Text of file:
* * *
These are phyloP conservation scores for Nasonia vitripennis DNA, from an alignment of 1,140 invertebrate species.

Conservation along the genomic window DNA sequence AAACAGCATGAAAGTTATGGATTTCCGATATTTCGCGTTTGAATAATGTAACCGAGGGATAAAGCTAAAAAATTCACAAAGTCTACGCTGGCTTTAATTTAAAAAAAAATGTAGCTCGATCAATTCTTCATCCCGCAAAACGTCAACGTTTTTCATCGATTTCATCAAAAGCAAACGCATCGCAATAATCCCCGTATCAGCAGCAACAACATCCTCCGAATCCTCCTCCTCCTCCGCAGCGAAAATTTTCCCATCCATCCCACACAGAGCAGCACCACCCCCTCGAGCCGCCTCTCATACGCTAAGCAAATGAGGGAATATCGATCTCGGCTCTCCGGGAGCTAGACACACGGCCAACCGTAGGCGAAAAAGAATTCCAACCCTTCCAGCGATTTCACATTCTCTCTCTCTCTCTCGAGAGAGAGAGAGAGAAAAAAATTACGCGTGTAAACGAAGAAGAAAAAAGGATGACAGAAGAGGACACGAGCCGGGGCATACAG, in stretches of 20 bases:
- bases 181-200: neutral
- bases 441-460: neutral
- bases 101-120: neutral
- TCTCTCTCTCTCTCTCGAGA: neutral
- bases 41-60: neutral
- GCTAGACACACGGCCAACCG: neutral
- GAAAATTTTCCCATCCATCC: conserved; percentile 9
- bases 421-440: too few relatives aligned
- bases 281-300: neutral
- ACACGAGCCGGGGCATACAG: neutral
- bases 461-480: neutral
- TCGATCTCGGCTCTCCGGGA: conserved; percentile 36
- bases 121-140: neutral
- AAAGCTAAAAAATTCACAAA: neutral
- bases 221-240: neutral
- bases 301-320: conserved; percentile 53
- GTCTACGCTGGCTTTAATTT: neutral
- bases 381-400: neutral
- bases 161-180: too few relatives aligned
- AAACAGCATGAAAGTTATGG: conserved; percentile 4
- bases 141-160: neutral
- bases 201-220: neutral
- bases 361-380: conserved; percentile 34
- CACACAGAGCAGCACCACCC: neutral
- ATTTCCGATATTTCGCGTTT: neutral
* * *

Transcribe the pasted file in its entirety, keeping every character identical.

These are phyloP conservation scores for Nasonia vitripennis DNA, from an alignment of 1,140 invertebrate species.

Conservation along the genomic window DNA sequence AAACAGCATGAAAGTTATGGATTTCCGATATTTCGCGTTTGAATAATGTAACCGAGGGATAAAGCTAAAAAATTCACAAAGTCTACGCTGGCTTTAATTTAAAAAAAAATGTAGCTCGATCAATTCTTCATCCCGCAAAACGTCAACGTTTTTCATCGATTTCATCAAAAGCAAACGCATCGCAATAATCCCCGTATCAGCAGCAACAACATCCTCCGAATCCTCCTCCTCCTCCGCAGCGAAAATTTTCCCATCCATCCCACACAGAGCAGCACCACCCCCTCGAGCCGCCTCTCATACGCTAAGCAAATGAGGGAATATCGATCTCGGCTCTCCGGGAGCTAGACACACGGCCAACCGTAGGCGAAAAAGAATTCCAACCCTTCCAGCGATTTCACATTCTCTCTCTCTCTCTCGAGAGAGAGAGAGAGAAAAAAATTACGCGTGTAAACGAAGAAGAAAAAAGGATGACAGAAGAGGACACGAGCCGGGGCATACAG, in stretches of 20 bases:
- bases 181-200: neutral
- bases 441-460: neutral
- bases 101-120: neutral
- TCTCTCTCTCTCTCTCGAGA: neutral
- bases 41-60: neutral
- GCTAGACACACGGCCAACCG: neutral
- GAAAATTTTCCCATCCATCC: conserved; percentile 9
- bases 421-440: too few relatives aligned
- bases 281-300: neutral
- ACACGAGCCGGGGCATACAG: neutral
- bases 461-480: neutral
- TCGATCTCGGCTCTCCGGGA: conserved; percentile 36
- bases 121-140: neutral
- AAAGCTAAAAAATTCACAAA: neutral
- bases 221-240: neutral
- bases 301-320: conserved; percentile 53
- GTCTACGCTGGCTTTAATTT: neutral
- bases 381-400: neutral
- bases 161-180: too few relatives aligned
- AAACAGCATGAAAGTTATGG: conserved; percentile 4
- bases 141-160: neutral
- bases 201-220: neutral
- bases 361-380: conserved; percentile 34
- CACACAGAGCAGCACCACCC: neutral
- ATTTCCGATATTTCGCGTTT: neutral